A software engineer sits in front of a bunch of computer screens, watching the tests running on the computers.The days when a good resume and decent technical skills sufficed to get a job of a software engineer are gone.

The interview processes has become more sophisticated. Technical questions are  complemented with behavioral and screening questions. You will have to demonstrate your technical skills, right attitude to work, motivation, and the value you can bring to the team in the company.

The technical questions will vary a lot, depending on the application they program and develop in the company, the programming languages they use, and your exact role in the process. The list below should give you some idea on what to expect in your interview.

 

List of common questions

  • Why have you decided for a career of a software engineer?
  • What do you like the most about your job?
  • Can you name the mane phases of software development process?
  • Can you name the tools and programming languages you have used in your last software engineering project?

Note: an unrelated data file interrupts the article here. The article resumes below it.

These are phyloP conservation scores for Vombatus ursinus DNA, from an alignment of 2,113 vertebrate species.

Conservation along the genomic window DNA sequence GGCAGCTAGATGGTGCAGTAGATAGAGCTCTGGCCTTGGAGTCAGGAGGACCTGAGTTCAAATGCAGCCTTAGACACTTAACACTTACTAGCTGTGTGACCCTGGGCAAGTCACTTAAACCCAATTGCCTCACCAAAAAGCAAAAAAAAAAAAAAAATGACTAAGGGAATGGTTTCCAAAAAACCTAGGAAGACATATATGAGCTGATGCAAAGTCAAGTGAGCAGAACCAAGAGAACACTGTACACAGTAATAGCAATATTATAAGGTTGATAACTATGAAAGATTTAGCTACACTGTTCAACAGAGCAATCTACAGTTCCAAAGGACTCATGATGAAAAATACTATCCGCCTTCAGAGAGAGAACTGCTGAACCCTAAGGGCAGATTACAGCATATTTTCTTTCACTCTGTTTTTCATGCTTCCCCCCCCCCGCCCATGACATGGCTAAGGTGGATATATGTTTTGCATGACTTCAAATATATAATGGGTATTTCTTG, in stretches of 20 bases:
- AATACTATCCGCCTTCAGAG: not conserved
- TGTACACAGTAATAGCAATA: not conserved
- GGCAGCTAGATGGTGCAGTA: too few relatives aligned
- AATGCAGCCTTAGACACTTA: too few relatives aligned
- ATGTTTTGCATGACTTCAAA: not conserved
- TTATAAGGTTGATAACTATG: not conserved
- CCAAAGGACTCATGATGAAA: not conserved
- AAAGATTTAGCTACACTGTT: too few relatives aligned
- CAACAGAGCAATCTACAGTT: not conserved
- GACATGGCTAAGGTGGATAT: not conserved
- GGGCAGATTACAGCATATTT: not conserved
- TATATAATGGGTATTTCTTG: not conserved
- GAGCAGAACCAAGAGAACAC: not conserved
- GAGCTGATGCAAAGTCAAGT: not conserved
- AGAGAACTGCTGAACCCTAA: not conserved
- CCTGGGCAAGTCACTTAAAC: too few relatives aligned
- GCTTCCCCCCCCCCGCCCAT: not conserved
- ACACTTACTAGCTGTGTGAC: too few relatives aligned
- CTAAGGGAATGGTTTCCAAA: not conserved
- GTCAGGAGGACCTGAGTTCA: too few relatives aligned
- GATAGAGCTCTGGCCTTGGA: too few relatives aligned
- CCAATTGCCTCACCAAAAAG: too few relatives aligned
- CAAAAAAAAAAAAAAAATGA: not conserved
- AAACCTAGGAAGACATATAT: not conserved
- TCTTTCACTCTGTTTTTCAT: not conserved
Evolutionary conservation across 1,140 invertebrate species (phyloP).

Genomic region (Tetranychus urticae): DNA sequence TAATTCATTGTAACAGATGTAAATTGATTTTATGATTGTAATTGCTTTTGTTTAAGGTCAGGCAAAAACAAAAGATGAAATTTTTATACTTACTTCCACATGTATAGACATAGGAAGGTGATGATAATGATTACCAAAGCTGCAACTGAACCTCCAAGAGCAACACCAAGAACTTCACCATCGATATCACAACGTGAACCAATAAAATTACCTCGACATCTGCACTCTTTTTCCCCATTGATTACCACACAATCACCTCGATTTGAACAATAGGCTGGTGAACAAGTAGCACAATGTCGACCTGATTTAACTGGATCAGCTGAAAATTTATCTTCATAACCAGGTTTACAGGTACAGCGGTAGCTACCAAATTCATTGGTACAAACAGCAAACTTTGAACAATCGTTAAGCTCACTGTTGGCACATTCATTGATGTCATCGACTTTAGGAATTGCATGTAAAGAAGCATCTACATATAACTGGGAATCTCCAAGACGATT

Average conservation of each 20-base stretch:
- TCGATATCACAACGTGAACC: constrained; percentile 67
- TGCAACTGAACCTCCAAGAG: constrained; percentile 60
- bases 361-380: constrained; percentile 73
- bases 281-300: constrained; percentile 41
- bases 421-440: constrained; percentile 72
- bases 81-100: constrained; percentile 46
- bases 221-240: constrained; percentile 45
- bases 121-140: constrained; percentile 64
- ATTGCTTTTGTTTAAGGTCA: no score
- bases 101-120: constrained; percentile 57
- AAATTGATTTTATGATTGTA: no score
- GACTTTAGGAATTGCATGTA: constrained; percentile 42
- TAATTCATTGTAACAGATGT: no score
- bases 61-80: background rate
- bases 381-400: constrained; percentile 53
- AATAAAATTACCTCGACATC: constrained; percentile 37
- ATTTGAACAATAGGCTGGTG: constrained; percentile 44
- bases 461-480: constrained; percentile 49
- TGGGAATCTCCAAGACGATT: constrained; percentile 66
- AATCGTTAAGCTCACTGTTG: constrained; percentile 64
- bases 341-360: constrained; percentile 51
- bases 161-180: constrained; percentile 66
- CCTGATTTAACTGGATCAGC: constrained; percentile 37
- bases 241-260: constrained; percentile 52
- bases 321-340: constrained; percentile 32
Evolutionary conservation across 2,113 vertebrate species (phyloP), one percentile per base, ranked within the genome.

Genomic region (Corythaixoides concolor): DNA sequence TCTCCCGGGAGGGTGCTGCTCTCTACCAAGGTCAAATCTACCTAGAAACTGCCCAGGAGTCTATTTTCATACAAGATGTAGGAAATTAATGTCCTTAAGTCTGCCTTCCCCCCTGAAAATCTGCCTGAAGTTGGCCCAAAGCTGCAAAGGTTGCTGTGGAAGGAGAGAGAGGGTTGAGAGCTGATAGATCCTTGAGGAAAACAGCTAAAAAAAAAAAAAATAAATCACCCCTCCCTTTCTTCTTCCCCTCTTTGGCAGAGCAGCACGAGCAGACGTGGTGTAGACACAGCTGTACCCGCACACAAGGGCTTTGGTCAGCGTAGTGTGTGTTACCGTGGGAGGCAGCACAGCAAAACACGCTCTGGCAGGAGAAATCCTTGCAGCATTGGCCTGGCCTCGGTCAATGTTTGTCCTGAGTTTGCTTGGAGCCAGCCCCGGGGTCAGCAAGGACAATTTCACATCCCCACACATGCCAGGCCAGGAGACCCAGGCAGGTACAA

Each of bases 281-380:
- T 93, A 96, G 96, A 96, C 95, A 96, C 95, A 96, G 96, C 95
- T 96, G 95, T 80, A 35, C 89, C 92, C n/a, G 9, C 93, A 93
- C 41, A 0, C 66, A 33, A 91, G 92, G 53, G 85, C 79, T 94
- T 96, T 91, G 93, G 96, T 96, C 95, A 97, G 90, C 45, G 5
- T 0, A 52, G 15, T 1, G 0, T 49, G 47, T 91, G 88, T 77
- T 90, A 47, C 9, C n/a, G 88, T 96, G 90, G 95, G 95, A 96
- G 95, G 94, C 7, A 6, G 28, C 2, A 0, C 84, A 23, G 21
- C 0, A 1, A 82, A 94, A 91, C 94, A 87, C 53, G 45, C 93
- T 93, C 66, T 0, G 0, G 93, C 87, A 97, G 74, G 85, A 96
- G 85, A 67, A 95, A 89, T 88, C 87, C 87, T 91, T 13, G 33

• Which programming languages are you familiar with, and which do you consider the most important?
  • What security test do you consider most important?
  • If we speak about mobile apps development, what do you see as a trend in next ten years?
  • What is your opinion on the application of artificial intelligence in software engineering?
  • What is the main difference between the abstract class and the interface?
  • How would you find a string in sorted array?
  • Imagine that a customer doesn’t like many things during acceptance testing of your work. What can be a reason for such a situation and how will you avoid it to happen to you.

 

Work portfolio and behavioral questions

If you can, prepare a work portfolio for your interview. It will help you to show the interviewers (even those who lack technical knowledge) what you can do, what you have already successfully accomplished. What is more, a good portfolio can help you to avoid answering many technical questions.

Get ready to talk about your latest projects, from both technical and business perspective. How did you program the solution, what languages you used, who helped you in the process, etc is a technical part. How your work helped your client, or your employer, is a business part.

If you manage to explain both with the help of your portfolio, your chances to get a job will be very high.

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